FROM MINIMALISM TO MAXIMALISM
It was always going to happen one day. For some time – arguably since the late 1960s, the design world has been dominated by Minimalism. But lately, this aesthetic has started to give way to its polar opposite. The ‘yang’ is morphing into the ‘yin’, and Maximalism is now the buzz word.
This ‘more is more’ approach is all about creating impactful environments through eclectic combinations of texture, pattern, era, and, of course, colour. The last element tends to be bold, saturated and rich. Muted tones are out. No more apologetic beige walls, unless they are made into positive features by way of contrast.
For much of his career, Tom has operated mostly at the ‘less is more’ end of the spectrum. A big fan of Ludwig Mies van de Rohe, for whom the phrase was a mantra, he has always been drawn to simple, geometrical shapes, and to letting the inherent beauty of line and proportion, and the qualities of the materials he works with sing rather than drowning them out with ornament. But he is eagerly embracing the current trend, particularly its attitude towards colour.
FROM LA TO TOKYO
Although he acknowledges he will have been absorbing developments in the design world by osmosis, in recent years it is Tom’s travels that have really opened his eyes to the possibilities of colour. He has drawn inspiration from the kimonos of Japan, the blazing Jacaranda trees of Los Angeles, the implausible blue of the sea of the Hebridean island of Tiree, and the red barns of Pennsylvania, as well as the bridges of Chicago. But the growing importance of colour in his work doesn’t mean he has abandoned his long-held principles. Instead, he is focusing on producing pieces that work perfectly in Maximalist settings, without sacrificing their pared-back integrity.
Two ranges in particular embody the recent evolution in Tom’s work. The first is Papillon, an homage to the Joshua Tree National Park in California. The organic lines of the pieces echo the veins of a butterfly, or alternatively the shapes made by the boulders that caught Tom’s eye in the desert. Equally striking are the gradated colours, which fade in and out of each other like ombré fabric. The signature hue is shimmering, iridescent Ulysses Blue. Many of the pieces also incorporate dichronic glass, which changes colour according to the lighting conditions. The other Maximalism-friendly range is Lily, evocative of the curving pads of the eponymous plants. Several of the pieces are made from hand-cast Venetian glass. When sunlight shines through them, they sparkle like gemstones, casting pools of coloured light.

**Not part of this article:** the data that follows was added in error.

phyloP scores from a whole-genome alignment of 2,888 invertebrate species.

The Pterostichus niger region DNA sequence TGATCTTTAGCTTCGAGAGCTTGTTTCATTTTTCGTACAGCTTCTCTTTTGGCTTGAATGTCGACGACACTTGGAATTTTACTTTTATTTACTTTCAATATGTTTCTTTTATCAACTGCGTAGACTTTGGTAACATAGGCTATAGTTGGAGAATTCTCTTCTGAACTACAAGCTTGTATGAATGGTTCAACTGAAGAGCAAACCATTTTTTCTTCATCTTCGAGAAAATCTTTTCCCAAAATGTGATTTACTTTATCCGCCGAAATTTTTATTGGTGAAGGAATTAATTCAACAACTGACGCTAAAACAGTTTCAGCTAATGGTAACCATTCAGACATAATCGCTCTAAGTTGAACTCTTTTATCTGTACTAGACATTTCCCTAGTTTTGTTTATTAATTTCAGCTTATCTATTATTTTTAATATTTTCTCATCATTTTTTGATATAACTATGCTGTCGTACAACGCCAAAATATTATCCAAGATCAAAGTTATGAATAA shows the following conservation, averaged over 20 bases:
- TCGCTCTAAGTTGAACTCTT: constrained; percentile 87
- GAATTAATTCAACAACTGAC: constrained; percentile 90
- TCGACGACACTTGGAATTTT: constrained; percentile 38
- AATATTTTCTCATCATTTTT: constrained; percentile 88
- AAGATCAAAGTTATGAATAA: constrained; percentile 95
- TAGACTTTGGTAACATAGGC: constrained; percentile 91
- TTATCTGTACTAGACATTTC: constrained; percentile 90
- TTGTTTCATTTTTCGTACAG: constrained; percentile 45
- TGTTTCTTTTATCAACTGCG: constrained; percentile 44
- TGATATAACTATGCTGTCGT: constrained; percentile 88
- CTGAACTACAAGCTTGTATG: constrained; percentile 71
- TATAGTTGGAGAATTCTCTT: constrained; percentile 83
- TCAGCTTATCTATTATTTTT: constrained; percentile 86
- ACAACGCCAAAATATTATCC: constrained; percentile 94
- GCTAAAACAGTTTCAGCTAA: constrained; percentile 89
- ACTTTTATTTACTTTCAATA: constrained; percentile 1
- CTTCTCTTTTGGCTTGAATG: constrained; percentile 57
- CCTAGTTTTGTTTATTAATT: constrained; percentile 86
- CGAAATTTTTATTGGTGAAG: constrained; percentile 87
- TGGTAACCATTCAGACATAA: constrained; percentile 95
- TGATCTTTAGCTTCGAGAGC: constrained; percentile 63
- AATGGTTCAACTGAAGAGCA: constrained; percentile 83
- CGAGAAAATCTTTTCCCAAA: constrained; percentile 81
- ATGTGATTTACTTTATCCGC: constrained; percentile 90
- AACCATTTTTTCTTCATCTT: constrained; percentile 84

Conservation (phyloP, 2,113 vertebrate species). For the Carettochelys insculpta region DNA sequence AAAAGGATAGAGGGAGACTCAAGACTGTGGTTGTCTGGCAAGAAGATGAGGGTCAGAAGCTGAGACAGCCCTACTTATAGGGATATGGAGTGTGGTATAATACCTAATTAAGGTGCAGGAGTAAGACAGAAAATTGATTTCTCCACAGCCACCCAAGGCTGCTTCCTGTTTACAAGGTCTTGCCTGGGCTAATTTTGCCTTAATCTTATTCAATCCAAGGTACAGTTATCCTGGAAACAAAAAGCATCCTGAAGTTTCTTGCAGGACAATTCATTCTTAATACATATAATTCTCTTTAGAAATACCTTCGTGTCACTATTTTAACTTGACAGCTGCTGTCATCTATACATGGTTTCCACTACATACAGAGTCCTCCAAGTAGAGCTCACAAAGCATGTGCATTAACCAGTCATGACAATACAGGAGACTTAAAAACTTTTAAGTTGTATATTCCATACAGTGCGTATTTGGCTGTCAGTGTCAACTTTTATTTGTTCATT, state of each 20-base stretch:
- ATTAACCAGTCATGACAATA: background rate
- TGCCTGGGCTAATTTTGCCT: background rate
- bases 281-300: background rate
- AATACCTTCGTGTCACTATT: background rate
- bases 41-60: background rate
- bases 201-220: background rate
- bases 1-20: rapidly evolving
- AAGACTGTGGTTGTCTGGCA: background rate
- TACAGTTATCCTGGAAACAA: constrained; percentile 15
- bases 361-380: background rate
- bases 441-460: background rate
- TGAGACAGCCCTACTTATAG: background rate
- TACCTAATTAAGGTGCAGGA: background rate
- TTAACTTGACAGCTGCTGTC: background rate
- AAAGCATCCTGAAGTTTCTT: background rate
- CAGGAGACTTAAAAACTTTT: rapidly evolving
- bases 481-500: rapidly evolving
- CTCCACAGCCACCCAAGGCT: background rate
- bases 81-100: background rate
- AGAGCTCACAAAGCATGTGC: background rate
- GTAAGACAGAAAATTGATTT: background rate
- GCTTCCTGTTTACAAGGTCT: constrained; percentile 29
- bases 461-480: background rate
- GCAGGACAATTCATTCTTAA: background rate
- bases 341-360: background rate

THE EARLY DAYS
This may seem like a major departure in Tom’s approach to design, but it isn’t really. Things have just come full circle. As a teenager, he alarmed his parents by painting his bedroom dark navy gloss blue (“Trafalgar Blue” from Dulux, Tom remembers) and wanting to fill it with pure white furnishings. And when he started making furniture, he was best known for his extremely colourful wooden tabletops. He is enjoying this synthesis of the different phases in his career.
GOETHE’S COLOUR WHEEL
Everyone needs a bit of colour in their lives, and in the current climate, its uplifting effects can be especially welcome. But is there a science to guide us on how best to use it in our homes and workplaces?
The two most important figures in the history of colour theory are Isaac Newton and Johann Wolfgang von Goethe. Newton was the absolutist of the pair. “Colours are the way they are because of measurable characteristics”, he would say. For him, they were analogous to musical notes (interestingly, just as he proved white light was made of all the colours of the rainbow, a signal containing all audible frequencies of sound is known as ‘white noise’). Whether a particular combination ‘worked’ or not was fundamentally a matter of mathematics. Goethe took the exact opposite view. An out-and-out relativist, he would say “colours are the ways they are because of how they interact with us and each other”. For him, darkness was an active quality, not just an absence of light, as Newton had drily pronounced.
There is something to be said for both the ‘scientific’ and the ‘poetical’ points of view. Even Goethe was firmly of the opinion that some combinations worked and some simply didn’t. In fact, it was him who came up with the idea of complementary colours – shades, like blue and yellow, that create the strongest contrast when placed next to each other. And he considered blue adjacent to green objectively repulsive. In the end, it’s a matter of informed trial and error.
Rachel Chudley, an interior designer who Tom particularly admires, is big on colour and might fairly be described as a Maximalist. “Colour is personal…. There is no one-size-fits-all rule.” she says in a recent edition of House and Garden. “People often assume the best course of action in a basement is to paint everything drab white. But this this can drown out a room and leave it feeling drab and dreary. Working with contrasts of light and dark, can however, give the impression of shade – naturally occurring from sunlight.” She talks of dark hallways acting as portals to bright sitting rooms, much in the same way as Frank Lloyd Wright used to make his hallways deliberately low to give a feeling of expansiveness when you stepped in to the main living area of a house.
Tom has recently painted his own sitting room green. “I read that Goethe considered this a particularly restful colour, and apparently painted all of the rooms in his own house different shades of green.” he says. “I thought: what’s good enough for Goethe should be good enough for me!”